Some preppers like to think that once the great TEOTWAWKI Apocalypse occurs, all the “sheeple” (a pejorative for non-preppers) are going to die, only leaving preppers and bandits. The former are then going to kill off the latter, and everyone is going to have an economy based on precious metals specie currency that all the survivors have been saving for this very moment. That’s a neat fantasy, and history has proven it to be a load of bullshit. What’s going to happen is that some natural disaster is going to temporarily knock out communications systems (either the customer premises equipment or the network) used for debit transactions until the service providers can fix it, and businesses affected will be forced to use cash. The other situation will be similar to COVID-19 where debit/credit POS transactions will become the preferred method of purchase. Note how precious metals don’t figure into any of these. In fact, the last guy who tried to promote PMs as alternative currency was convicted of counterfeiting, and now runs a church that promotes the spirituality of cannabis. You know, just like that woman who discovered religion and “went Galt” after being found guilty of fraud, but I digress. During a disaster, people will go with what’s safe and familiar for them, and won’t care about or accept your $30 1 oz silver round for a package of toilet paper or case of beer. You’re better off just selling all your PMs right now, and converting them to a form of currency that normal people actually accept.

By now you should know which places prefer credit/debit and which don’t mind cash. Use the former whenever you can, and save the latter for when you need it. You should, if possible, have enough cash for a couple days worth of expenses, at the very least gas money to get you to/from work until the next payday. Go through your coin bank at home before shopping, and pull $1 in coins out for each visit to a place that doesn’t mind cash. This way you can pay with exact change and put those coins back in the local economy where they’ll do some good. At least around here many local small businesses are hurting for change, and helping them out is the proper neighborly thing to do.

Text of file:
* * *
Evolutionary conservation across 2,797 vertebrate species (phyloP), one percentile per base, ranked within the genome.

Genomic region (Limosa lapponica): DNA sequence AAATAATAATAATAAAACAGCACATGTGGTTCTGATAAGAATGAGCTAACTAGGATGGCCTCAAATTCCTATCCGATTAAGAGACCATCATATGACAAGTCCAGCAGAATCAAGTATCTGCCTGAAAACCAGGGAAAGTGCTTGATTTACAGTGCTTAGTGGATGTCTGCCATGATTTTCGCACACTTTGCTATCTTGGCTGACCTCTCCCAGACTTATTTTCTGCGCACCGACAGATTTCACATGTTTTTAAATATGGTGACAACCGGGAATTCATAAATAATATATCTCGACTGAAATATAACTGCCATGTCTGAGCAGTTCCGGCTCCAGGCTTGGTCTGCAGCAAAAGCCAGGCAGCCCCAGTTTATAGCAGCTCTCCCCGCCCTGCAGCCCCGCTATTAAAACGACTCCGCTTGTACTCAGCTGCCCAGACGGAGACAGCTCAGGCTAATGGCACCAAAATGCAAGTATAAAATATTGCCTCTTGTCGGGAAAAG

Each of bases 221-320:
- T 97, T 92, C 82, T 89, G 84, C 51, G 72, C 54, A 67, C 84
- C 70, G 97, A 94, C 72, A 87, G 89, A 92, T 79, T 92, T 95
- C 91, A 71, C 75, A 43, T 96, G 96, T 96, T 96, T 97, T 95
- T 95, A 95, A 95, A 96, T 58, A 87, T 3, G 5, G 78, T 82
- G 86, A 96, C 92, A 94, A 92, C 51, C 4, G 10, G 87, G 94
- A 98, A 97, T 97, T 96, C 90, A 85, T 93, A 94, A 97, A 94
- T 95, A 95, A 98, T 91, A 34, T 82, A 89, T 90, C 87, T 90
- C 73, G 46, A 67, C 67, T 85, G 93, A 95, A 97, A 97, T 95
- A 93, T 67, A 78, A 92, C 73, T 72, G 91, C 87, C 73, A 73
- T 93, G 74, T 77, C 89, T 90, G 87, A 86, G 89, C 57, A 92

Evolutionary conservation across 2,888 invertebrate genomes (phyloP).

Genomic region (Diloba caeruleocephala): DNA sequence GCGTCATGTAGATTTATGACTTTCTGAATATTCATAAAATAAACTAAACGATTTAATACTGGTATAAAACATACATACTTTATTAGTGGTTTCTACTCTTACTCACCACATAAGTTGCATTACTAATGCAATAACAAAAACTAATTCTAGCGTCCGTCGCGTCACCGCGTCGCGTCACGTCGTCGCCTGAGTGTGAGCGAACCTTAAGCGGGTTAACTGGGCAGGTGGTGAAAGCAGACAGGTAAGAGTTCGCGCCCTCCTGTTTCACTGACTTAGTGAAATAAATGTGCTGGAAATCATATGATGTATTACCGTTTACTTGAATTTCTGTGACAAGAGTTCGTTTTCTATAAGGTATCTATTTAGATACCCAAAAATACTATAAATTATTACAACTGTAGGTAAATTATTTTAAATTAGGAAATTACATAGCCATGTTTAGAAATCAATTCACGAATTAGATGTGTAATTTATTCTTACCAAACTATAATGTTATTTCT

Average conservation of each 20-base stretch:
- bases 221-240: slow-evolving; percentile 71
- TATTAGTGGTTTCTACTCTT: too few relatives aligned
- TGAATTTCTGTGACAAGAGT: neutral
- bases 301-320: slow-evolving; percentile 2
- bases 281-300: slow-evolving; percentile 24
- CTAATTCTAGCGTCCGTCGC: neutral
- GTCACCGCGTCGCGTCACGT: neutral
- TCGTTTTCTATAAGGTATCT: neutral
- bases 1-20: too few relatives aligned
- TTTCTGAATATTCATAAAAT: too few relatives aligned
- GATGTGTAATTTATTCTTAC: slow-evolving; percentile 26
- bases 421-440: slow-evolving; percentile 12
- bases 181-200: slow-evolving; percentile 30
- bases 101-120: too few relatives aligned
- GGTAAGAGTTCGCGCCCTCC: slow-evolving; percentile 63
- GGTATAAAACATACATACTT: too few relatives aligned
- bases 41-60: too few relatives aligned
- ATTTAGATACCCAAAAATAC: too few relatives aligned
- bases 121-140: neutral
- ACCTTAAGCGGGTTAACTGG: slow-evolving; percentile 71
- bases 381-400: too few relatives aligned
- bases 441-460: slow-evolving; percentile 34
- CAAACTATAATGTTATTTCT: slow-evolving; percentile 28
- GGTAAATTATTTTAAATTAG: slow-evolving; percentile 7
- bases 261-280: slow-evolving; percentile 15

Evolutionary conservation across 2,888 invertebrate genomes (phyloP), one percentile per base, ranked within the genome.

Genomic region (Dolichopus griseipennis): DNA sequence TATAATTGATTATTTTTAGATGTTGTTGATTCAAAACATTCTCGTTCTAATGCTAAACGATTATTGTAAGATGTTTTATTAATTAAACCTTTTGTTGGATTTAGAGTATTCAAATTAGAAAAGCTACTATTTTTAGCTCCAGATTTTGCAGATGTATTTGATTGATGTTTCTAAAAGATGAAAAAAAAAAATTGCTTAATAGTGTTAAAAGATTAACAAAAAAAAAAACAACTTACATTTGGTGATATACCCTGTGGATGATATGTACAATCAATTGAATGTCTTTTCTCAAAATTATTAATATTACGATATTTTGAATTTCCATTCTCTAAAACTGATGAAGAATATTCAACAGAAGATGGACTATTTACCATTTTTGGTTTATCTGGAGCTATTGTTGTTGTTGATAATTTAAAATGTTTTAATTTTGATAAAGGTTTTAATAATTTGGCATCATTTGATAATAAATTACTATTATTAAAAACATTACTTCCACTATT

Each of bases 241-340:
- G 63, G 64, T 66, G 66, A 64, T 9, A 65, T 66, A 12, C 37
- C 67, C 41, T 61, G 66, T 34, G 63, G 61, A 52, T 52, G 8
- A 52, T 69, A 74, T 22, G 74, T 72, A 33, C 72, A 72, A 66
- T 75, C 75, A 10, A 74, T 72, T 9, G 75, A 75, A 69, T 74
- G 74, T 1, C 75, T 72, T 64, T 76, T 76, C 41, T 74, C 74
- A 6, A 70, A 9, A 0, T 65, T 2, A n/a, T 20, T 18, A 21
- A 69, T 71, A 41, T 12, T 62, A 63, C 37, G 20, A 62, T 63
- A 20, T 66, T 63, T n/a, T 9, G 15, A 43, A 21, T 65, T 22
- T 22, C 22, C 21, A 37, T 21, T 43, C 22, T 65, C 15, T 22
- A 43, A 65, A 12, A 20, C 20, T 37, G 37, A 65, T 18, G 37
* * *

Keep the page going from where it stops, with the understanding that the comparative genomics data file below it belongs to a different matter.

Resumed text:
Once you get past having an unforeseen emergency fund, one of the better survivalist investments to have is extra stuff you normally use, like toilet paper and food. People look down upon hoarding, which is grabbing extra stuff in mass quantities during a disaster, and most places initiate purchase limits during said times. A couple extra of an item during one’s normal purchasing, however, is a different story, especially when spread out over a few different stores that might have it. Eventually you’ll have a nice little stockpile that’ll help you past any future supply chain issues we’ll encounter.

For what it’s worth, this family buys consumables in bulk from places like BJs and Costco, and resupplies when we get down to about half of our previous purchase. This has so far helped us avoid the worst of the past two years.

Ticom
Author: Ticom